Readiness can be defined as the vessel being available for use by the charterers and covers the readiness of the holds, equipment and legal documents.
- readiness of the holds – a vessel's holds must be clean and dry and without smell and in every way fitted to carry the cargo loaded. If not, then the vessel will not be ready to receive the cargo and laytime will not commence until such time as it is ready.
- readiness of the equipment – any equipment which is relevant to loading or discharging must be ready e.g. cranes, hatches, pumps etc. Although it is sufficient that the relevant equipment can be ready when actually required.
- Documentary readiness – all necessary papers must be in order so that the vessel can proceed immediately to the loading/discharging place and start work. Before a vessel can start work there are a number of documentary procedures which are owners responsibility including customs clearance, crew clearance and checks on stability. Different ports will often apply different regulations.
As a rule of thumb (and subject to the terms of the particular charterparty) customs clearance and health clearance for the crew will not generally be needed to be granted before this requirement is satisfied, provided that it is a "mere formality" and the Master has no reason to suspect that either will not be given by the port authorities.
A number of standard form tanker charterparties will, however, expressly provide that laytime will not commence unless customs and/or health clearances are obtained within 6 hours of the giving of the NOR. Such a clause will direct that the Master must take an additional step (such as note protest) before laytime can commence. If the Master is unaware of such a requirement and fails to carry out the terms of the charter then there could be a dramatic reduction in any eventual demurrage claim.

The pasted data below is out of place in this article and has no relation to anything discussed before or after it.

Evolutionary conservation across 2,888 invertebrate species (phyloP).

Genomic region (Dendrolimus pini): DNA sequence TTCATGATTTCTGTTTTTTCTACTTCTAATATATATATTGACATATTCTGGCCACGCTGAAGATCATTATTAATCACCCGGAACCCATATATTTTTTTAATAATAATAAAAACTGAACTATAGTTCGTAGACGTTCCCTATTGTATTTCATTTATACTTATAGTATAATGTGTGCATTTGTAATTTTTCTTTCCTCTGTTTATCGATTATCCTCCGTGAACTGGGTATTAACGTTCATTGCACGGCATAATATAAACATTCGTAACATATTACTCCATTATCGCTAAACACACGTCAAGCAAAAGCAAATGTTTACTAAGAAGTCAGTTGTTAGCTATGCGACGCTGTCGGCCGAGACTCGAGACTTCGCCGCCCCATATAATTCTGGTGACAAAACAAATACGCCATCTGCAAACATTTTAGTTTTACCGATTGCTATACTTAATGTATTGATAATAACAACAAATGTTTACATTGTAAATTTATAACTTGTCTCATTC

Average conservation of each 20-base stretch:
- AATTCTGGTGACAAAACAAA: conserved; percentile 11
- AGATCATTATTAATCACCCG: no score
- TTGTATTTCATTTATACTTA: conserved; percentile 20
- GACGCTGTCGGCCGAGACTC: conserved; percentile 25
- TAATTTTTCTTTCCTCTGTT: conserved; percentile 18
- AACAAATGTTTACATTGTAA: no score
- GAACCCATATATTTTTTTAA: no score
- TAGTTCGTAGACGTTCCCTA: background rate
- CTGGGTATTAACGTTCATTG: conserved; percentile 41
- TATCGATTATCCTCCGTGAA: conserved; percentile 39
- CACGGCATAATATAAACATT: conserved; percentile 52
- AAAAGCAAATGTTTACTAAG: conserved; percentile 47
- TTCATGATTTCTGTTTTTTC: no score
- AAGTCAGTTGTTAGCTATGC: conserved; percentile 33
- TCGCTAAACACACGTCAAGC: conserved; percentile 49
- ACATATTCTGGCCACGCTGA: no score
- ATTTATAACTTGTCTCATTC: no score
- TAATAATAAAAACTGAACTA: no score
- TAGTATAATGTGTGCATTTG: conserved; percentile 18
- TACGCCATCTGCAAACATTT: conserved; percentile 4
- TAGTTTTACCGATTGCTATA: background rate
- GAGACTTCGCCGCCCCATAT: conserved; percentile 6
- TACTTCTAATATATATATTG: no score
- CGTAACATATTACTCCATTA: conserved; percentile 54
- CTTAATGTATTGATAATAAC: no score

Notice of Readiness
A Notice of Readiness ("NOR") is a statement made by the ship to the charterers or their agents that it has arrived at the agreed destination and is ready to load/discharge the cargo.
Charterparties almost always contain express provisions concerning the NOR, which will in general provide for the NOR to be tendered in writing at each load and discharge port to the charterers or their nominated agents.
If the NOR is tendered but the Vessel is either not arrived or not ready (or in some instances both) then the notice will be invalid. The difficulty here arises because the final trigger for the commencement of laytime in most charterparties is the tender of a valid notice of readiness. Without this, arguably laytime may not commence until the vessel begins to perform cargo operations. This could result in a considerable amount of waiting time being at the owners risk rather than at the charterers.
If there is any doubt about the validity of the first NOR, it is sensible for a Master to serve multiple NOR's without prejudice to the validity of the first NOR.
The content of this article is intended to provide a general guide to the subject matter. Specialist advice should be sought about your specific circumstances.